You watch a movie where a dog dies and shed some tears. You yawn after pulling an all-nighter and shed some tears. You chop an onion, are denied access to the car for the night, or reunite with a friend you haven’t seen in five years and shed some tears. You laugh at a friend’s joke and tears fall uncontrollably. Tears come billowing out of your eyes at varying times and during different situations. We may try to hold them in, but there is no stopping the steady stream. We never stop and think in our moment of sadness what exactly these wet droplets are and why we create them.
Everyone is born crying and so to fill the basic needs early in their lives and we all have our times over the years of breaking down and letting the droplets cover our faces. While male and females may cry the same amount of times up until puberty, the Journal of Research in Personality found that on average women cry more than men from adolescence on. It was found that men cry one time per month, compared to women’s five times. Women’s tear ducts were also found to be smaller than men’s, which could contribute to the fact that women cry more than men on average. Regardless of who sheds more tears, we all produce ten ounces of tears per day because tears do not only appear when one experiences new emotions, but rather are there for protection of the eye.
There are three types of tears that are produced during varying situations. Basal tears are in our eyes constantly, ensuring that the cornea is well-nourished, since it does not have its own oxygen supply. It creates a layer over the eye that produces a smooth surface to allow one’s vision to be improved. Another duty the basal tears are responsible for is washing away and killing harmful bacteria and protecting the eye from friction.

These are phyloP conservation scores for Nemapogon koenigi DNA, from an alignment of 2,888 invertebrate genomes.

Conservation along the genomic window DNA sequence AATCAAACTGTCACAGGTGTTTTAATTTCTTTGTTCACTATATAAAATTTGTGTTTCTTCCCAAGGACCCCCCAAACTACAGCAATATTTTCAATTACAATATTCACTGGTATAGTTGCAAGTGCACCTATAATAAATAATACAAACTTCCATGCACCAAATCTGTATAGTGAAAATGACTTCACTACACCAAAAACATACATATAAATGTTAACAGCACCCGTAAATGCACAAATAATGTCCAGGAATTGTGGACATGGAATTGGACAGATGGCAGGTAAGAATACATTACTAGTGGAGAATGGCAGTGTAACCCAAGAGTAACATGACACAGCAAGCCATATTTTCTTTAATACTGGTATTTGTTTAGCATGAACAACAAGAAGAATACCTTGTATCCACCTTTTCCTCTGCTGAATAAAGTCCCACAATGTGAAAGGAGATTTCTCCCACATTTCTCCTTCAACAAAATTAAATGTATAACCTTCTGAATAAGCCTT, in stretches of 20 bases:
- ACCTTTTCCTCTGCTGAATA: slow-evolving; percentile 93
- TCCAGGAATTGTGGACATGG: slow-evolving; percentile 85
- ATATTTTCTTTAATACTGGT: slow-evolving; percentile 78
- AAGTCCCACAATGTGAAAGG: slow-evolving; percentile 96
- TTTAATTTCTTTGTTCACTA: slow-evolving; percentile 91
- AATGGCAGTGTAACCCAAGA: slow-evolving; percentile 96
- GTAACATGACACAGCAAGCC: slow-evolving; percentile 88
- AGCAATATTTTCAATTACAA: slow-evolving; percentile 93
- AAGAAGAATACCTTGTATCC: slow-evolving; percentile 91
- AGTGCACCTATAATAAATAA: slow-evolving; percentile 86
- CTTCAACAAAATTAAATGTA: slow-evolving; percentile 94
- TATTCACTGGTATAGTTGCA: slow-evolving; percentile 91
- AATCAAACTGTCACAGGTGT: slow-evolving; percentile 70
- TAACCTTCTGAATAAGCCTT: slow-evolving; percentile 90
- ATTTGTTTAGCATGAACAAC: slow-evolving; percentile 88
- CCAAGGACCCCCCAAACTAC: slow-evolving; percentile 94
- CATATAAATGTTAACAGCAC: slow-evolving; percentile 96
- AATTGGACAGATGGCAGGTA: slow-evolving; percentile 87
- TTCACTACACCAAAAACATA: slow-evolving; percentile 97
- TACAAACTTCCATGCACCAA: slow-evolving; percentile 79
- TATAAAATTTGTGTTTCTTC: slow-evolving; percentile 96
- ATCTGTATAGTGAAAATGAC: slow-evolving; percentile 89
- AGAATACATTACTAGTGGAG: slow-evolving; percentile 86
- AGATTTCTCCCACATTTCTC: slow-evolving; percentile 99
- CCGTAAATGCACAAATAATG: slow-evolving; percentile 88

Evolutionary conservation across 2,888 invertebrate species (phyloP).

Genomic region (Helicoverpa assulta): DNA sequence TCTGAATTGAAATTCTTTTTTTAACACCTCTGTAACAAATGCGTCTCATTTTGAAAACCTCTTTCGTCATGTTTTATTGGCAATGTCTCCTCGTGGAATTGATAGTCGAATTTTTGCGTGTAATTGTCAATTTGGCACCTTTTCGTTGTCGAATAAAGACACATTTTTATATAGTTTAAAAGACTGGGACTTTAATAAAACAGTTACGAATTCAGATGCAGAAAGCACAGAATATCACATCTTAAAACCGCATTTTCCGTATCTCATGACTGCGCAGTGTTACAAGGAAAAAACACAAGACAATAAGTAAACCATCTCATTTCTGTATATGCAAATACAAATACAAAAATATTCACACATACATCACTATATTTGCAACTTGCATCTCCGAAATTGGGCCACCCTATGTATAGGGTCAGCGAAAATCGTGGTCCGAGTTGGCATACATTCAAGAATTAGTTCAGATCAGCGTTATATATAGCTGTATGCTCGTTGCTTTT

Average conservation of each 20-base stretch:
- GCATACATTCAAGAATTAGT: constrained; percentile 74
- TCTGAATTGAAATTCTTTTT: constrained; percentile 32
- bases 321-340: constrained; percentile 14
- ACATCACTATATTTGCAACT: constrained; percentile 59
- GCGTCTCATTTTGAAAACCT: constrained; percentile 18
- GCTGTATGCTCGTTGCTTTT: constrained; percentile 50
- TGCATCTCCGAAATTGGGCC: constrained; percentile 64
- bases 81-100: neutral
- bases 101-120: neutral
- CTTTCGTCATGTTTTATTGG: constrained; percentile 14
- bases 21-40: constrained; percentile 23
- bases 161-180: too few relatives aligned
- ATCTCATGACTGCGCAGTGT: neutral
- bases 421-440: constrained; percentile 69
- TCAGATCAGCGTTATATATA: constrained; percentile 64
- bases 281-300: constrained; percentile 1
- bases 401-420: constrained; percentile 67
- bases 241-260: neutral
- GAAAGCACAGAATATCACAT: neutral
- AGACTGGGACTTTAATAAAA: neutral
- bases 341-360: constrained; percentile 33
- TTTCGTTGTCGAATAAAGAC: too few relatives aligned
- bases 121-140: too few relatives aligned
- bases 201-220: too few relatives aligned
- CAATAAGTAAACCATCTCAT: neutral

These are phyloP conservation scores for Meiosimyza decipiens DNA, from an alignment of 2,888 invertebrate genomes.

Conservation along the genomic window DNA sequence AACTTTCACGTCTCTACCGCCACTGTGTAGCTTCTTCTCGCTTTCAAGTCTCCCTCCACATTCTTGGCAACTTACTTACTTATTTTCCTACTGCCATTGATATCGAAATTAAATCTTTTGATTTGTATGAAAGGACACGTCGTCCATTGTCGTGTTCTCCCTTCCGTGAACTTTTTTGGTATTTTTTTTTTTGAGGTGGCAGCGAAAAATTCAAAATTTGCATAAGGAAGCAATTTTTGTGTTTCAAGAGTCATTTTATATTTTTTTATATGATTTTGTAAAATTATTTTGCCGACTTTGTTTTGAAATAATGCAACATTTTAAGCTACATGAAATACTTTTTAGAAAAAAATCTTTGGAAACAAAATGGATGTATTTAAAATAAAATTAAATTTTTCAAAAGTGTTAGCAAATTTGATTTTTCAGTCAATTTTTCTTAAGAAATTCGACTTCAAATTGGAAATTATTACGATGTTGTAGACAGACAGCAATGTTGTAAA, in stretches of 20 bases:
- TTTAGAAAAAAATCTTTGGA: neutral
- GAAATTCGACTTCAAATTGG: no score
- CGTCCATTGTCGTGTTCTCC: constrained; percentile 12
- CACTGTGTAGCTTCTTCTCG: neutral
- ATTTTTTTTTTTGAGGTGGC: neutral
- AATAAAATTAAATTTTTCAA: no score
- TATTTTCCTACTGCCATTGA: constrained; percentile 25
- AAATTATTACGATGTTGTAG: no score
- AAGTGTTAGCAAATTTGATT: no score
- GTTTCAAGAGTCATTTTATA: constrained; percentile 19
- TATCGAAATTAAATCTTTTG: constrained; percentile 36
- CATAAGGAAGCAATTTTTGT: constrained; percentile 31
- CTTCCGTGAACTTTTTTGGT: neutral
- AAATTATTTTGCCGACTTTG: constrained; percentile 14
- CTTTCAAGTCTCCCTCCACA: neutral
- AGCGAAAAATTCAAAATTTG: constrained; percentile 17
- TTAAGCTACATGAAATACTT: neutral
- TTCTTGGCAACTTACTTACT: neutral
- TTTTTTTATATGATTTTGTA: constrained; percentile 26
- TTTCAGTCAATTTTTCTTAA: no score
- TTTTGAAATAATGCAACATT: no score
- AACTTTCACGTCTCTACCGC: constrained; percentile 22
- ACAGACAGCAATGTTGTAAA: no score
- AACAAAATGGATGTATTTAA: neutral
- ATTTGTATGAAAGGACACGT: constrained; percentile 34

Reflex tears are prompted to protect the eye from harsh chemicals, such as the exposure to onion juice, smoke, or dust. The tears wash away the irritants that are affecting one’s cornea.
The tears most recognize are emotional tears, or those droplets that appear after an emotional feeling. It can come from anger, happiness, grief, among many more feelings one may experience day-to-day. The cerebrum, which registers sadness in the brain, sends hormones to be released. Researchers have found crying allows the individual to rid toxins built up from stress, therefore feel better after shedding emotional tears.
Although basal, reflex, and emotional all appear and feel the same, studies have found that each tear has a different make-up. Reflex and emotional tears were tested for the content in the water. Reflex tears were 98% of water, but emotional tears had prolactin, a protein, adrenocorticotropic hormones, an indicator of stress, and an “endorphin that reduces pain and works to improve the mood,” leucine-enkephalin. The results from this study support the belief that crying may act as a way of letting go of the toxic chemicals and calm down your emotions following the cry session.
In our society, crying is oftentimes looked at as a weakness or vulnerability, when in fact crying can make one feel stronger. The University of Tillburg performed a study in which they asked 60 individuals to watch two sad movies, 28 cried and 32 did not. The participants rated their moods immediately following the end of the movie, 20 minutes after, and then 90 minutes. Those who did not cry marked that they had unchanged feelings at each of the intervals, while those who did cry felt sad after the movie, back to normal at 20 minutes, and better than before the movie started at 90 minutes. An event that strikes tears may ruin one’s mood immediately following the end of crying, but within time the individual’s mood will be improved and even better than before the tears
Next time you feel the tears coming, don’t blink them away, but rather let it all out. You will release stress hormones during the cry and boost you mood following the tears. Don’t take those little wet droplets for granted as they are the ultimate protection of your eyes and mood boosters.